Nabataean Maritime Trade

Abdullah A. Al-Abduljabbar


The Nabataeans are often depicted as desert dwellers, who were engaged in pastoralism and caravan trade along the vast tracts of the Arabian Peninsula, Syria and Egypt. But in their commercial activities, they visited many ports and seas to exchange goods from the East and built political and economic relations. Classical authors testify to their participation in the maritime trade in the Red Sea. Nabataean inscriptions and archaeological finds confirm their commercial presence in the Red Sea and along the Mediterranean coast and islands. Although numerous studies have been devoted to goods from the East in the Red Sea and the Mediterranean, none have addressed Nabataean activities, despite their participation in domestic and international commerce.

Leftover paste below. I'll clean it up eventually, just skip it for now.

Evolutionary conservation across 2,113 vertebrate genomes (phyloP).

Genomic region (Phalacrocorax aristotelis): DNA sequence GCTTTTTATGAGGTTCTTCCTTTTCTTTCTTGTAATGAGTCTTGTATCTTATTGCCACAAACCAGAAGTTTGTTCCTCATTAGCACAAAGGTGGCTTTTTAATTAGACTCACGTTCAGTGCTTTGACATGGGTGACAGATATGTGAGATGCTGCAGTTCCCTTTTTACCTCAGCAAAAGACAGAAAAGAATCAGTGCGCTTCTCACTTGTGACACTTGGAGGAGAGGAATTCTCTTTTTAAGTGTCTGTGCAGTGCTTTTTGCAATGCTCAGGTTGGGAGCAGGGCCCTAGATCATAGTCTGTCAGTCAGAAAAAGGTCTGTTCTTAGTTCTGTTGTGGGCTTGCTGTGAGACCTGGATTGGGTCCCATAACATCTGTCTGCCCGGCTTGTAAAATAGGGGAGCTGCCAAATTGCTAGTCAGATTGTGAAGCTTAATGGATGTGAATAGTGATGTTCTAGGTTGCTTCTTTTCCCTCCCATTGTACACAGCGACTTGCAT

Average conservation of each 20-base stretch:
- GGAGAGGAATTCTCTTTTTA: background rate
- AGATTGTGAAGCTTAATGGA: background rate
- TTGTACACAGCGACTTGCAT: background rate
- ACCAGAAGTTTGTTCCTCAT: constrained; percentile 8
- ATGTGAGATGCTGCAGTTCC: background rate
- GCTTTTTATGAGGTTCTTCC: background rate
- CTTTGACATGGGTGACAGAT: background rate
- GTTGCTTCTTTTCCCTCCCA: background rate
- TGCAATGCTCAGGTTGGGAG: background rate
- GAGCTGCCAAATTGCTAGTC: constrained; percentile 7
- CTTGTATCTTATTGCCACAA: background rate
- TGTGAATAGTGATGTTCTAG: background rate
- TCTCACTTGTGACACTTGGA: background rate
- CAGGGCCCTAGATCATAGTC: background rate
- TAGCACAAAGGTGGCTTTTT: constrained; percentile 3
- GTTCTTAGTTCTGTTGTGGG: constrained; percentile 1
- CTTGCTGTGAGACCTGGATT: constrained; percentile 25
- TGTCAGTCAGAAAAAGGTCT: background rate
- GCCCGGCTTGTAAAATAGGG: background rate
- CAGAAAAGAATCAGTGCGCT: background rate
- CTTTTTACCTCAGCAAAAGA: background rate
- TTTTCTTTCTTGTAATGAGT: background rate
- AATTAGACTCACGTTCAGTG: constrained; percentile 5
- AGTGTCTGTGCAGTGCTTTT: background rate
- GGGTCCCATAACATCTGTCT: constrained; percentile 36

The paper will cover the period from the 4th century BC to the second century AD. Archaeological evidence, historical records and epigraphic material contain sufficient information to demonstrate the range of their involvement in the sea. I assume that important aspects about the Nabataeans and their sources of wealth can be illuminated from studying Nabataean maritime trade.


Nabataeans, Commerce, Red Sea, Mediterranean

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